Tiger Woods is the best golfer in the world. Yet, in four out of five rounds during last November's World Golf Championship at Valderrama in Spain, he put his ball in the pond fronting the 17th green. He wasn't alone. Most of the players on the leader board that Sunday likewise challenged the pond and lost. Valderrama inspires such drama: It's the type of course the pros hate and the fans love.
Until recently, it was also very private, as were most of the best links in Spain's Costa del Sol. Today, however, travelers can pack their 6-iron as well as their swim trunks, as Valderrama and other fine courses nearby have started rolling out their green carpets for visitors.
The Costa del Sol, or Coast of the Sun, is aptly named. The region receives approximately 320 days of sunshine each year, and is famed for its sandy beaches and touristy nightclubs. While much of the 50-mile strip along Spain's southern coast, stretching west from Malaga, is overbuilt, the far western end, where the top golf courses are located, has remained tasteful and exclusive.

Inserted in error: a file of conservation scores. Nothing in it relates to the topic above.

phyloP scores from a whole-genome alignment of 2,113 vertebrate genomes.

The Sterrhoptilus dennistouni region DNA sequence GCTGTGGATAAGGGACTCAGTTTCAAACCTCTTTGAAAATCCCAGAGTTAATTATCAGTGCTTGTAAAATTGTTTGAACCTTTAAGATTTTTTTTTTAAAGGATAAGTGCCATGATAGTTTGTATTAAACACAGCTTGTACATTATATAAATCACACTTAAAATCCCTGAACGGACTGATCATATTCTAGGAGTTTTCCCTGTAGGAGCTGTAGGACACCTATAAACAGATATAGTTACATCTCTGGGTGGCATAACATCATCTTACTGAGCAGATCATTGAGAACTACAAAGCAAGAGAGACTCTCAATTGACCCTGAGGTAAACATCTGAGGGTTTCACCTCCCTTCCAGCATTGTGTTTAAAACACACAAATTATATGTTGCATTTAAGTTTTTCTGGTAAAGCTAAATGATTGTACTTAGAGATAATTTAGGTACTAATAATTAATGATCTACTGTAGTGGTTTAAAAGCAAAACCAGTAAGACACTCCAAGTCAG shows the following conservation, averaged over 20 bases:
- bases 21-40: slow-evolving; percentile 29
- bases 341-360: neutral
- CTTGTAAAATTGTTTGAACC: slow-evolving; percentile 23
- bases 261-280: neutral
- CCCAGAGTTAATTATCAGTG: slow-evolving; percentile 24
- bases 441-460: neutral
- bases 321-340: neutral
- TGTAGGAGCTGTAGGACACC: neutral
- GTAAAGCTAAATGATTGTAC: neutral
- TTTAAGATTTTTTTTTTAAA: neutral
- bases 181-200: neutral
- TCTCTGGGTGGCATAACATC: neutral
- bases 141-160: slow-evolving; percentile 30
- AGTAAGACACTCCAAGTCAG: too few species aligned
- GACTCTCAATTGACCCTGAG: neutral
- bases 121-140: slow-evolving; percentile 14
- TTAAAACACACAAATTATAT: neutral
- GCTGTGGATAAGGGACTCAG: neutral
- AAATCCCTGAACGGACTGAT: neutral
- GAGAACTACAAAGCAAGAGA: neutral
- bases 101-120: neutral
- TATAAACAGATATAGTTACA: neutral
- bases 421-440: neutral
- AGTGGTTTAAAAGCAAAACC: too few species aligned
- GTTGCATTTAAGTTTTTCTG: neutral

Valderrama, the self-proclaimed "Augusta of Europe," consistently ranks highest among the courses in continental Europe in most major golf magazines. It is considered one of the preeminent designs by one of the world's preeminent designers, Robert Trent Jones Sr., who has completed close to 500 courses worldwide. Valderrama burst onto the world scene after television coverage of the 1997 Ryder Cup, the first time the tournament was held outside the British Isles or the U.S. The club has few members and is only open to outside play two hours a day, so the course is kept in exquisite shape (to the point of closing down for maintenance during the month of June). With its signature stands of twisted cork trees, huge bunkers, carefully tended flowerbeds, and assorted lakes, ponds, and waterfalls, Valderrama is truly one of the most beautiful courses in the world.